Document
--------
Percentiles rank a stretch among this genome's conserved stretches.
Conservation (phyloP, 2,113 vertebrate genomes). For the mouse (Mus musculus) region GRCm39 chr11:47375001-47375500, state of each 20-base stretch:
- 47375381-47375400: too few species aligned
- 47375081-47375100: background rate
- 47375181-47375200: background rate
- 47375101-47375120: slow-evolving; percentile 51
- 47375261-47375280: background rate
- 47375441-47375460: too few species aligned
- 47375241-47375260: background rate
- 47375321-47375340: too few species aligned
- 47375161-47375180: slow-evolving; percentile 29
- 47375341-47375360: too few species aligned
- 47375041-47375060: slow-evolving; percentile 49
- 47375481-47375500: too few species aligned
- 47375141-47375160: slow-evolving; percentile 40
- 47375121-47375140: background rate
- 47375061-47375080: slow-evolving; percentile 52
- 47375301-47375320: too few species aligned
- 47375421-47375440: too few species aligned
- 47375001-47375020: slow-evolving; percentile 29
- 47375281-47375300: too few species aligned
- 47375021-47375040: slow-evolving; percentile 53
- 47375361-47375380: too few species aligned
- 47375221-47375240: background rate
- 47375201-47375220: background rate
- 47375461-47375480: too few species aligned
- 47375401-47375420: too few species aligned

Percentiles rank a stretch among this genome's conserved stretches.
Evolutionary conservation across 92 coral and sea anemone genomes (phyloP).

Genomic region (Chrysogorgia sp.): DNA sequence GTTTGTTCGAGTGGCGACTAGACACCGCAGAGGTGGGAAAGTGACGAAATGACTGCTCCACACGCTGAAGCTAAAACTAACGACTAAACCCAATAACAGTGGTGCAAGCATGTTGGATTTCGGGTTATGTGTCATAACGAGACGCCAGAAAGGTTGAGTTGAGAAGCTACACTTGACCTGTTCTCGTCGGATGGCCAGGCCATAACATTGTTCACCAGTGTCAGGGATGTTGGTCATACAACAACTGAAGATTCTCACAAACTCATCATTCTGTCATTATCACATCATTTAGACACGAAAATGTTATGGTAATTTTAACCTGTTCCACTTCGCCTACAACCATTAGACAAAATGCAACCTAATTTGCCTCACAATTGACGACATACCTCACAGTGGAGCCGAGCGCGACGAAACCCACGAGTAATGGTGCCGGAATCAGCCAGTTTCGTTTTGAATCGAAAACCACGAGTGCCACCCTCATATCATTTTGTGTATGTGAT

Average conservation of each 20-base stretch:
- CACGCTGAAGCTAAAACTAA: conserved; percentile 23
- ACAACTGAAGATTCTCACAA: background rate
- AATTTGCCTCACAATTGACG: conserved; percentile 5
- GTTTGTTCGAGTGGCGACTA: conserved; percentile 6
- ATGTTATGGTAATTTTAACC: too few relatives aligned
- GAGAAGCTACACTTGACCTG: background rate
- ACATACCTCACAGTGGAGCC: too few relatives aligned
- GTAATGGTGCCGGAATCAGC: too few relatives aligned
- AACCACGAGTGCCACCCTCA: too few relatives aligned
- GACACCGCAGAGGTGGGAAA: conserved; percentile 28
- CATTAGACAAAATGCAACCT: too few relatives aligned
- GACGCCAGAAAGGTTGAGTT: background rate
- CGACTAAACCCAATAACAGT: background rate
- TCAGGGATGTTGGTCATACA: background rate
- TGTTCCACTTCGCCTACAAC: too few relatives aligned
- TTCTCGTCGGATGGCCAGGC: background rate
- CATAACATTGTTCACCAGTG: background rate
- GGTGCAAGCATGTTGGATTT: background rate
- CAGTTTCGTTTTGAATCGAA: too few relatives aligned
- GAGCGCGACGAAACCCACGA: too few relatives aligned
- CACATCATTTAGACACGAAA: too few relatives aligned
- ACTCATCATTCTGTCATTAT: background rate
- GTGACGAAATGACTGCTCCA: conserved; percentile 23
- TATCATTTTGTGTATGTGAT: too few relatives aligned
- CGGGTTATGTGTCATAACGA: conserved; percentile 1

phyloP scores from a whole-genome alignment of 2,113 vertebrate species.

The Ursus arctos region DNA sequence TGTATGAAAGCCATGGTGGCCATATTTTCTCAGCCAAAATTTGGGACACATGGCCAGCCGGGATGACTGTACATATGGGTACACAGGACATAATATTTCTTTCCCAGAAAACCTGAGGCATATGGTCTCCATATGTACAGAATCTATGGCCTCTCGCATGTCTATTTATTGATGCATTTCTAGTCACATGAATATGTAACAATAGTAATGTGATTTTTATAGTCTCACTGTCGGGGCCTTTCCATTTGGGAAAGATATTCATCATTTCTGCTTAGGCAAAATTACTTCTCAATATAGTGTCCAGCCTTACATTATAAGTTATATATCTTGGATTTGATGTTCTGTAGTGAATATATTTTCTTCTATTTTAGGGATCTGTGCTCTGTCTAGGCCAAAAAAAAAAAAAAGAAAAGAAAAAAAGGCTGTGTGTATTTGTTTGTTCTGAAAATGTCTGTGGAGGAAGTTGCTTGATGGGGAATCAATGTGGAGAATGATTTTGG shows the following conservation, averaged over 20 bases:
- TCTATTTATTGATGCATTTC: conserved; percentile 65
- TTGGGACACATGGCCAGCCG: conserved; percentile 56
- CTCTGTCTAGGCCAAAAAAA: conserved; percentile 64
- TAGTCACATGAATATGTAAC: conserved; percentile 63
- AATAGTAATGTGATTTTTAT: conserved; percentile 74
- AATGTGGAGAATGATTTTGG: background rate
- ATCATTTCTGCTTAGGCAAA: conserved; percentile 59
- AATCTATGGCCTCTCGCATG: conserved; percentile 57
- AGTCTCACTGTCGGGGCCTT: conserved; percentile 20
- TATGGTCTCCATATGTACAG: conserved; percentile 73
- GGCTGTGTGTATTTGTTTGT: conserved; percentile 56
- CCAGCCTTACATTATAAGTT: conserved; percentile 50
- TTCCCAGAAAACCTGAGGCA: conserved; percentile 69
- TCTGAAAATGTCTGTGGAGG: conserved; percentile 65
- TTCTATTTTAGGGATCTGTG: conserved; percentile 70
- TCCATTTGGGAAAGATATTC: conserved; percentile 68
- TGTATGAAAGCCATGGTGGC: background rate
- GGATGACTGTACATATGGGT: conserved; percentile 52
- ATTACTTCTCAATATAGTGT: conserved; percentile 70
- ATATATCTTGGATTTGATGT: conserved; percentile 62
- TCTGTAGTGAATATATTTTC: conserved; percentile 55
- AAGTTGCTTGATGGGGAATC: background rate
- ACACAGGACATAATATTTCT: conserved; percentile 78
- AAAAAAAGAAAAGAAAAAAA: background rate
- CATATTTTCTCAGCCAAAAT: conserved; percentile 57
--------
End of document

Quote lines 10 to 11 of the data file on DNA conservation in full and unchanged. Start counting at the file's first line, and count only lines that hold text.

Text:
- 47375321-47375340: too few species aligned
- 47375161-47375180: slow-evolving; percentile 29